You've Come a Long Way!

In my 15 years of covering the design of parks, recreation, sports, fitness and aquatic facilities here in these pages, I've seen some impressive innovations. As the spotlight of popular opinion shines on everything from reducing our negative impact on the environment to reaching out to those who are excluded to improving our chances at better health, those trends are then reflected in our expectations of the places we live, work, move and play.

Innovations and advances have been obvious in a number of areas. We've seen facilities grow more eco-friendly with designers focusing on ways to reduce waste, use fewer resources and operate much more efficiently—a trend that not only helps lessen the facility's impact on the planet, but also, often, helps improve the bottom line. We've seen designers move well beyond accessibility to aim for true inclusiveness, where those with disabilities both physical and developmental can interact and play alongside peers of all ages and abilities. We've seen a greater focus on the impact facilities have on our health, with attention given to improving air quality, letting in a little more mood-boosting sunlight and providing a greater variety of ways to encourage healthy activity. And we've watched as the end-user experience has been upgraded again and again.

You've probably seen all of these developments in action, and even more that I've missed here.

It leads one to ponder… What kinds of new developments will occur in the next 15 years?

I'd imagine we'll see continuing innovations and progress in all of the areas already mentioned. As we act together as a society to lower our carbon emissions and reduce our environmental footprint, new ideas will emerge and the eco-friendly facilities of today will be outstripped by the eco-friendlier facilities of tomorrow. As we grow our understanding of how inclusion's positive impact affects people of all abilities, we'll expand our ideas of how to create even more inclusion. The past year's ultra-focus on the health impacts of our surroundings will, possibly, lead to designs and plans that make it even easier to protect people from the spread of disease, while giving them ever more access to healthy activity and social interaction. And as a result, the end-user experience will grow ever more impactful.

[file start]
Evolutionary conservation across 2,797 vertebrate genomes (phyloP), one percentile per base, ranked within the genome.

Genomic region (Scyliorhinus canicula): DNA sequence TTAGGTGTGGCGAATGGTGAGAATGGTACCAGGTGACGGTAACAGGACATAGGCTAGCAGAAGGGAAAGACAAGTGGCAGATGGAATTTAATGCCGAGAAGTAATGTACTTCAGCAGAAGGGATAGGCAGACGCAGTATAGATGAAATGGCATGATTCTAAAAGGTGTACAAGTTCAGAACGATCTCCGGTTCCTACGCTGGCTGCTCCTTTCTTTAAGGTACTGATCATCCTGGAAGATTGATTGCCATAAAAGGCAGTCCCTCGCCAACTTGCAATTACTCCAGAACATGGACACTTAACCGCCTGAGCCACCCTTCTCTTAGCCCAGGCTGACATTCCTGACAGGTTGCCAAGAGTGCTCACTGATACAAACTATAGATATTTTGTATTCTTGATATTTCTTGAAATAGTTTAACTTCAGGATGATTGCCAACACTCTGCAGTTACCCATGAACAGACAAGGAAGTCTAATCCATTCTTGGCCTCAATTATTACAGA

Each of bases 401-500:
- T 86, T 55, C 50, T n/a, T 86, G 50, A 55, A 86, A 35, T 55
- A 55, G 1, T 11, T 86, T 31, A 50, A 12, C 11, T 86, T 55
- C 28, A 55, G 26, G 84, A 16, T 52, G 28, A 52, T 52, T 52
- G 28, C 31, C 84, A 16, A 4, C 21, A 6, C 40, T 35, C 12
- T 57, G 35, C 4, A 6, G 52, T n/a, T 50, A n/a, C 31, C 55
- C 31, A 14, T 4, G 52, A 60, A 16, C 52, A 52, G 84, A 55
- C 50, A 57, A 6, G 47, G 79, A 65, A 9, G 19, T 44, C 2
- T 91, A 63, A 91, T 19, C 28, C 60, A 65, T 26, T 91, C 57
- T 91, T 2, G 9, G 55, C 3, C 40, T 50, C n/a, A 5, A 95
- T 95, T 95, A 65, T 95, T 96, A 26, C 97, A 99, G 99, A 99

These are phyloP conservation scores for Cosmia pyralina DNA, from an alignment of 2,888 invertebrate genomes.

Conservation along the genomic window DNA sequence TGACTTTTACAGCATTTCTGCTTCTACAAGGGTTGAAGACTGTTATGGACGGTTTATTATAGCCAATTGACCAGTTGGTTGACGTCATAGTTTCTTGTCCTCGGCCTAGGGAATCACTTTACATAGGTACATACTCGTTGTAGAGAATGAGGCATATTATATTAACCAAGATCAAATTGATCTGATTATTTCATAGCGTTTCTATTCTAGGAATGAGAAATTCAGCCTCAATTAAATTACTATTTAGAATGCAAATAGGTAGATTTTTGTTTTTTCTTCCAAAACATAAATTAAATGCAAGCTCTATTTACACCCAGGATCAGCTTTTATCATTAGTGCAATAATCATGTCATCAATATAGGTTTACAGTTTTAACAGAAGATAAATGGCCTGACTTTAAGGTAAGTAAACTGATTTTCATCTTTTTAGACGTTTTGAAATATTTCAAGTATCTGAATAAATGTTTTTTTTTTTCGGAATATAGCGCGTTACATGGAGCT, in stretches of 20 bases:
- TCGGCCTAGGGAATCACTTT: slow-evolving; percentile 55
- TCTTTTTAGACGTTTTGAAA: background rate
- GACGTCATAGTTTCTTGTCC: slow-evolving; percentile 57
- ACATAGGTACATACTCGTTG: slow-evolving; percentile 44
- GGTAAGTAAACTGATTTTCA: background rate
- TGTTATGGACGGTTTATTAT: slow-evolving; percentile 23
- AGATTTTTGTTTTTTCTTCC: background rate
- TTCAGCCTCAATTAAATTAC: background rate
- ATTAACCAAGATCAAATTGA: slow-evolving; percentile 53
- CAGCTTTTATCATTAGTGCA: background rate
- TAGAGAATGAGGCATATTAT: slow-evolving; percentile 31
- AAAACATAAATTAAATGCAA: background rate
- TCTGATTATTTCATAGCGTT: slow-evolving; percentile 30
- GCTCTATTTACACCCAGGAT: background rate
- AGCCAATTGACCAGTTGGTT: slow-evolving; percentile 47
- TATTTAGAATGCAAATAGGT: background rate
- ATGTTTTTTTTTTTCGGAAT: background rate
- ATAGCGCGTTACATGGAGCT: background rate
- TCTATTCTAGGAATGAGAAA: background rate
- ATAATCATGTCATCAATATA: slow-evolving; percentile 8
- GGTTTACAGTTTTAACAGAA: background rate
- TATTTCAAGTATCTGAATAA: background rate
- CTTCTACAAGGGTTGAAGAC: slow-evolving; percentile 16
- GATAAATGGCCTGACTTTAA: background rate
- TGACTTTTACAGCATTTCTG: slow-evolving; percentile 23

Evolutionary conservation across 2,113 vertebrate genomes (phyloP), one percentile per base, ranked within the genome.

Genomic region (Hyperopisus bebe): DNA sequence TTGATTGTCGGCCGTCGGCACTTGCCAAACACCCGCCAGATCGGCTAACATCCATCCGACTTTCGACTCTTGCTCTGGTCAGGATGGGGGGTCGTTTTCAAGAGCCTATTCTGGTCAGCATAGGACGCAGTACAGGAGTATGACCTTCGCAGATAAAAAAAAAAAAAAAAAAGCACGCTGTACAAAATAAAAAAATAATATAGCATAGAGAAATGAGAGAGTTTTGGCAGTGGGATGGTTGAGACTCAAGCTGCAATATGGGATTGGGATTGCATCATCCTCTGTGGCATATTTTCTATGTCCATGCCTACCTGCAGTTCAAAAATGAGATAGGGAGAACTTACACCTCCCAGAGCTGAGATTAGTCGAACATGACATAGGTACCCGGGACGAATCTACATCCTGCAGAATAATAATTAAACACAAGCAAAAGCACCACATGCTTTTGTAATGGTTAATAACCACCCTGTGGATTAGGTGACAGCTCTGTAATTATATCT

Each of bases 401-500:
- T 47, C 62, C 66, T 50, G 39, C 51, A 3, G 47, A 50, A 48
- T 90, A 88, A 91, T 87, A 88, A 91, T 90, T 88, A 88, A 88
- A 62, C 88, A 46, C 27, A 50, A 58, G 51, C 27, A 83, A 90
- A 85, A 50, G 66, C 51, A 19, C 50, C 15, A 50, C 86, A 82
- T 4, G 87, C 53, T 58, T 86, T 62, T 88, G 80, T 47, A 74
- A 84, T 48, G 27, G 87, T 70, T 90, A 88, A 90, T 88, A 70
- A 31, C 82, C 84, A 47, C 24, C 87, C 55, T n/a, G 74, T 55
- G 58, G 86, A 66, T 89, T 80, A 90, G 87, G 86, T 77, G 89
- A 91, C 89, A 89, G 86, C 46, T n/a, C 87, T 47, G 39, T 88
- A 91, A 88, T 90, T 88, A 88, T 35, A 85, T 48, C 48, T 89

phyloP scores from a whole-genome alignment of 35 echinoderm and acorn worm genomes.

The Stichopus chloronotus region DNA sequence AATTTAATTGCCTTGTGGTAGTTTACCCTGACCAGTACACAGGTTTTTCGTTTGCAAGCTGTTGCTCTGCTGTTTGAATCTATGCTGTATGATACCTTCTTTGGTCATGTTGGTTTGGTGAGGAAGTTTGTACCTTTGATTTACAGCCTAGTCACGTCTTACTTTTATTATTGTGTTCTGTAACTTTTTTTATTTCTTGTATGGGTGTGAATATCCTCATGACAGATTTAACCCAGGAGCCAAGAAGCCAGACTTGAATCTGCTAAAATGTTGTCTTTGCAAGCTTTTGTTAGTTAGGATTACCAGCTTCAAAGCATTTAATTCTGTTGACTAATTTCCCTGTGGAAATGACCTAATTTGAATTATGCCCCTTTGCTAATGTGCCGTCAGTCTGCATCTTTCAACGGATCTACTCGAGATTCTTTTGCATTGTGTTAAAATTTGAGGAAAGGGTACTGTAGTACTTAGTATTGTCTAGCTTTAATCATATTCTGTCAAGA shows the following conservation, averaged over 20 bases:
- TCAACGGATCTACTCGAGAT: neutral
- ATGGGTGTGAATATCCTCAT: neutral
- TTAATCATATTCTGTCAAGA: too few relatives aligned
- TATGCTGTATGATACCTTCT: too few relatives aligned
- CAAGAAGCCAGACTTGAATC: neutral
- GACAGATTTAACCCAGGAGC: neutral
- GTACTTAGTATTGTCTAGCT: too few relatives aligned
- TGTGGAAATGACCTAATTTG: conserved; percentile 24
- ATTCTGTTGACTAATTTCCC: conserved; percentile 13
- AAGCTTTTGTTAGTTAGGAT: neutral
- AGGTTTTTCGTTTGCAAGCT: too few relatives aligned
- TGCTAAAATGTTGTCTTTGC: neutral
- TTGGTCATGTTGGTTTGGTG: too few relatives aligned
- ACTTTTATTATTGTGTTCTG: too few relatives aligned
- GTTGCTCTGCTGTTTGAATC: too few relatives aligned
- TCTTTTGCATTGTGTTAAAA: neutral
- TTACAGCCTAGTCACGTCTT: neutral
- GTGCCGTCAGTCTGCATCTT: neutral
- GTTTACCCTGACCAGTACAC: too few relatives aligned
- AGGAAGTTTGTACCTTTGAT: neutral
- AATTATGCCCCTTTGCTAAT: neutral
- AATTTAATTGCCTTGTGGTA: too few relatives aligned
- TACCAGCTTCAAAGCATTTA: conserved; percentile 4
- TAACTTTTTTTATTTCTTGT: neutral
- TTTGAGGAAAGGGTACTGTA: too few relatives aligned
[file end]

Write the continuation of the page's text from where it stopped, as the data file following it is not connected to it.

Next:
I'm willing to bet that increased cultural attention to other vital issues will also lead to new ideas and developments in the way we plan and design recreation, sports and fitness facilities. In particular, I suspect that we'll be paying a lot more attention to social equity and outreach to the underserved.

What trends have you seen over the past decade-plus? What do you see on the horizon? Let's embrace our ability to change our minds and make even more progress.

Be well,

Emily Tipping
Editorial Director,
Recreation Management

[email protected]